Programme Archive – British Textile BiennialBritish Textile Biennial
The story of Accrington’s working women over four decades – LancsLive
British Textile Biennial 2021: Find out what’s in store | Lancashire Telegraph
Haworth centenary: what’s in store?
The Haworth’s centenary as Accrington’s art gallery – the jewel in the town – is just around the corner. The fascinating photograph above was taken in 1921, the year the building was opened to the public. What a decorous entourage assembled for the occasion!
As the Haworth staff and Friends volunteers prepare to mark the 100th anniversary (watch this space!), we’ve been hard at work documenting the gallery’s two major artwork stores, uncovering and preserving important artefacts in the permanent collection, many of which will help shape the event.
Our featured photograph was among the hundreds of items in the building’s watercolour store, work on which has been ongoing for the past year, documenting and assessing the condition of each item.
Among the many lovely discoveries were several sheet music albums belonging to William and Anne Haworth. At least one album, bearing William’s monogram and the date 1902, pre-dates the era when the Haworths lived in the house, then known as Hollins Hill. Friends’ member Frances Prince, leader of the Red Rose Singers, is cataloguing this music, with plans for the group to perform some of it in the 2021 anniversary celebrations. The centenary exhibition will chart the story of the house and celebrate the people who lived and worked here from 1909 to 1920.
In addition to all the fantastic photographs and artwork, the store holds a variety of paper-based works, including cartoons, architectural drawings and copies of the documents and correspondence relating to the building of the house,
Among them was this illuminated manuscript (left), recording the bestowal of the mayoral insignia at the first meeting of the newly formed Accrington Corporation in 1878.
Also in this store is the original photograph album of the house from 1921, after Anne died and bequeathed the house to the Corporation. It shows the rooms and furnishings as they were when the house was her home. A copy of the album, sponsored by the Friends, is available at the Haworth reception desk for all visitors to see. Make sure to have a look on your next visit.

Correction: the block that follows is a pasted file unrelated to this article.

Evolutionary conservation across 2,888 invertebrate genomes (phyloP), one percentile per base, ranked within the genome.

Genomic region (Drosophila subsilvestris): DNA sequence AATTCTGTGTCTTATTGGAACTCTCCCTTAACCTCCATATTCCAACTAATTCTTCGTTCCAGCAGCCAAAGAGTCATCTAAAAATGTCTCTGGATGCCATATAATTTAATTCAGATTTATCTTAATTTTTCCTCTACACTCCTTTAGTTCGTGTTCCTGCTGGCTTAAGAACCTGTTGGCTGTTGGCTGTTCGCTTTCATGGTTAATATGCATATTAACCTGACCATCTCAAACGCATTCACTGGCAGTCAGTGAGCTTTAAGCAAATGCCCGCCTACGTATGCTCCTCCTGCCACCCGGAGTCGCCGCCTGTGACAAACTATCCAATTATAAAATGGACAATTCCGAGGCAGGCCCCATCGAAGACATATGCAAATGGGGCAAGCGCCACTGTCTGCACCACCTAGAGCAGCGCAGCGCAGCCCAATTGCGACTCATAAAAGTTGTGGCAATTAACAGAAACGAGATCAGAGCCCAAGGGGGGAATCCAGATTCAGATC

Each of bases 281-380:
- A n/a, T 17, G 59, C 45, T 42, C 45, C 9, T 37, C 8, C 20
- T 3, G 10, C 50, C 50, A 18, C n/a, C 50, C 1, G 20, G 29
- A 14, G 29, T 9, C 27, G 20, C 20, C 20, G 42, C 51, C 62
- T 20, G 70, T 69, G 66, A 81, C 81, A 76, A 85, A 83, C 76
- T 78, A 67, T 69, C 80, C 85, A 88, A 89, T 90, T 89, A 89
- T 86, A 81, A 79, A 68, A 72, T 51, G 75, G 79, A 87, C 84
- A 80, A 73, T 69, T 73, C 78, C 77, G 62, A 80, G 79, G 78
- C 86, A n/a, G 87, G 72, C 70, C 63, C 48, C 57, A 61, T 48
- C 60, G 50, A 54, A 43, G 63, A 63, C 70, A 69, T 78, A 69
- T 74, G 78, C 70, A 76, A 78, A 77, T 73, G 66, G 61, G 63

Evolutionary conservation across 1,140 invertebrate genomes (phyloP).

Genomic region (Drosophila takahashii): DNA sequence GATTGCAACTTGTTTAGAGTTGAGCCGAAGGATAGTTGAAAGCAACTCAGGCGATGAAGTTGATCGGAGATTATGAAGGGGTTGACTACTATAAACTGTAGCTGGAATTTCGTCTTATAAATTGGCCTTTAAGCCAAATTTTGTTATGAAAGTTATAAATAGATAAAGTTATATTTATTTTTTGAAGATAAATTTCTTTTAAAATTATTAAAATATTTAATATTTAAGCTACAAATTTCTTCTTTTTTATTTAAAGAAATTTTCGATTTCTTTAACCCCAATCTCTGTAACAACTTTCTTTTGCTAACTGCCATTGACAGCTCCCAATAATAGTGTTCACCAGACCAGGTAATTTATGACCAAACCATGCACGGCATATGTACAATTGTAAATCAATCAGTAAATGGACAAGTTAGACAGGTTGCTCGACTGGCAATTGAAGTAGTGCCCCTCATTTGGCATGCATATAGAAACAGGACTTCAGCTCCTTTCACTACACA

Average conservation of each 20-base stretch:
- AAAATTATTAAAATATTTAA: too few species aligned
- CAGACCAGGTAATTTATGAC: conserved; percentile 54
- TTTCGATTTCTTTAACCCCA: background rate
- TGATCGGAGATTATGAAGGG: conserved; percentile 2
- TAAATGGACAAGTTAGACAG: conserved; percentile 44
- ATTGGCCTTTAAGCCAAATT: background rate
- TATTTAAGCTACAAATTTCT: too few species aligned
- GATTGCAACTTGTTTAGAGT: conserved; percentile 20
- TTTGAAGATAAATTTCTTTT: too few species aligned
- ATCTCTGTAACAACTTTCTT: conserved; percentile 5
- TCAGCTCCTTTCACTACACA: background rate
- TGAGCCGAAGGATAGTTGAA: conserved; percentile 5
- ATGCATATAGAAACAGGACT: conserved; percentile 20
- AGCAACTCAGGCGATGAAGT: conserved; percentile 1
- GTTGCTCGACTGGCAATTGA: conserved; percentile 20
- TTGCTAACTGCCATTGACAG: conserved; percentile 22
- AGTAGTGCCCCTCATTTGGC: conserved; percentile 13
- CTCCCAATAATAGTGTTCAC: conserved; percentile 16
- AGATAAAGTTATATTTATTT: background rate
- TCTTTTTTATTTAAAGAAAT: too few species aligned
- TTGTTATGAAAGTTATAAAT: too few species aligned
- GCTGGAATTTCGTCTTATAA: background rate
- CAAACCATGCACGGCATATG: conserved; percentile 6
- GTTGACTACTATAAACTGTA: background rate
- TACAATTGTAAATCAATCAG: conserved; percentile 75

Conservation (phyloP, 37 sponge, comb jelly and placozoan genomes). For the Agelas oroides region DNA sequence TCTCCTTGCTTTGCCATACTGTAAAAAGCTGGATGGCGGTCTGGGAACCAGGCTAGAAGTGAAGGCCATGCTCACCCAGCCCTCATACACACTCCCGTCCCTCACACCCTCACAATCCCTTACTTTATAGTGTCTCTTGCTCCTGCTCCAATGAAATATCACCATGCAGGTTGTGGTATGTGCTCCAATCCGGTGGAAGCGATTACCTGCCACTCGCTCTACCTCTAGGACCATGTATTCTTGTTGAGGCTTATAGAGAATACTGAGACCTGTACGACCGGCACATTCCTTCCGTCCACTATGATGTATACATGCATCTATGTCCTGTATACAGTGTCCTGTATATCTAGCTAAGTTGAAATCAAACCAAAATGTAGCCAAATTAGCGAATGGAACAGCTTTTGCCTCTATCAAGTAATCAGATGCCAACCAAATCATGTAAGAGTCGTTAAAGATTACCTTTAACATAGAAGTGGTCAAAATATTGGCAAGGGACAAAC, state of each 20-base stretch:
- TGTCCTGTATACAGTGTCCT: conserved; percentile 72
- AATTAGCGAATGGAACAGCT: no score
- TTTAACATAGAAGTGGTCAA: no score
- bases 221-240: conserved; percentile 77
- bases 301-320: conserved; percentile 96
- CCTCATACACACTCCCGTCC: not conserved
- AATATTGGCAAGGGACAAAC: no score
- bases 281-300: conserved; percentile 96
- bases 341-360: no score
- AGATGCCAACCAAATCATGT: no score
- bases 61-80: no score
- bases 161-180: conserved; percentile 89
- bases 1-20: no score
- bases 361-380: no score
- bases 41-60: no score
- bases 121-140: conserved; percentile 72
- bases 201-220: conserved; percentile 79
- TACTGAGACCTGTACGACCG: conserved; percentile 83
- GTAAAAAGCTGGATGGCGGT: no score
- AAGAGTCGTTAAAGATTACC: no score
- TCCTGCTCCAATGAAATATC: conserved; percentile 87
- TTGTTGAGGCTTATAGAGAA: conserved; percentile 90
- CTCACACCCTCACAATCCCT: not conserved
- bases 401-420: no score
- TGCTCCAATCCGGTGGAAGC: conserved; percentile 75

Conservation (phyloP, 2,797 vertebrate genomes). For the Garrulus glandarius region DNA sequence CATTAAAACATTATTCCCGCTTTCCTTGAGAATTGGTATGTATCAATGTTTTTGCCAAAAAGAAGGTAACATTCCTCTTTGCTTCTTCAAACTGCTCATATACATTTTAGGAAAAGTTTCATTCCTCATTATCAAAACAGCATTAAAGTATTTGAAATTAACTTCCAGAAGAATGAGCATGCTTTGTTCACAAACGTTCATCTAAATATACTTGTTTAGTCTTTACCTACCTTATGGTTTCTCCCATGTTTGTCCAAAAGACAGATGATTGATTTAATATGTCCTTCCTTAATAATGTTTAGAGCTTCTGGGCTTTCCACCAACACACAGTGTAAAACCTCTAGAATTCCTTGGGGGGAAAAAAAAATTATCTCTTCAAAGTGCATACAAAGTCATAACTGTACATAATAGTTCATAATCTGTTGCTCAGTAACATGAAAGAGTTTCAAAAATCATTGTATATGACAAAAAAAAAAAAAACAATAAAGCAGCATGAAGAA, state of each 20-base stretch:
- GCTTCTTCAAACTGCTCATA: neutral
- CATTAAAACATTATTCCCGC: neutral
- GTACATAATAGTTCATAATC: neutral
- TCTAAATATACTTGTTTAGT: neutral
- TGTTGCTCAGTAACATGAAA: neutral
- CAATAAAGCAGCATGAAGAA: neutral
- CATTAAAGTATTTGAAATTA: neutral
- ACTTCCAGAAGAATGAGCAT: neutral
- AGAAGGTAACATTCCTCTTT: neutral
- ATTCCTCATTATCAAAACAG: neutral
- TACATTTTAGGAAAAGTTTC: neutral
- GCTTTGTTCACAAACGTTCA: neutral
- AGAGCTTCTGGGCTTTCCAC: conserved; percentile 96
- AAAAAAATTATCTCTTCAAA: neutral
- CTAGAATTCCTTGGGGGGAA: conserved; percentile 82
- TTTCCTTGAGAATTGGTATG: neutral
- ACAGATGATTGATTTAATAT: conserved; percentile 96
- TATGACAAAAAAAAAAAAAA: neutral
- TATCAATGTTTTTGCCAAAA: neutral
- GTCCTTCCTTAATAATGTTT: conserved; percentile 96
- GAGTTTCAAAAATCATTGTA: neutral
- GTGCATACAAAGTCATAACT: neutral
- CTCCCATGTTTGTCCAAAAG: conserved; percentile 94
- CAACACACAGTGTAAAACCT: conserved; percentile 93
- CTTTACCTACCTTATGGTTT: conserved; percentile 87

A romantic pen and ink sketch (above right) from the watercolour store suggests a Brief Encounter moment; a bittersweet image of an Edwardian-era couple, parting ways as his train prepares to leave. Also in this collection is a photographic portrait of Joseph Briggs (below right), who donated the vast majority of the Haworth’s Tiffany collection to his hometown.
In the early days of 2020, gallery staff, aided by eight volunteers, emptied the gallery’s oil store. Tasked with documenting and assessing the gallery’s more physically substantial works and re-hanging them in a more accessible order – we recorded each painting’s position in the store for ease of management.
Next on our list is documenting the Haworth’s extensive collection of art books, detailing works from Goya to Rembrandt and beyond.
Many of the works in these two stores will inform and illustrate the forthcoming anniversary exhibition, which will be a significant feature of the Haworth’s programme of events next year.
Looking ahead to 2021 has become a luminous objective. We very much hope to see you all there.
*If you’d like to help us realise any of our projects, or perhaps have information about any aspect of the gallery or its heritage – no matter how small – please don’t hesitate to contact us at email@example.com.
Hollins Hill Heyday
History enthusiasts gathered at Haworth Art Gallery today to see and hear the story of Hollins Hill, as the building was known in its days as a private home, told through the medium of a beautiful old photograph album.
The album was presented to the public for the first time since its restoration by expert bookbinders and restorers, Formbys Ltd. Haworth Curator Gillian Berry joined the Friends to talk about the restoration project and the Haworths’ bequest of their home, which prompted the album’s creation.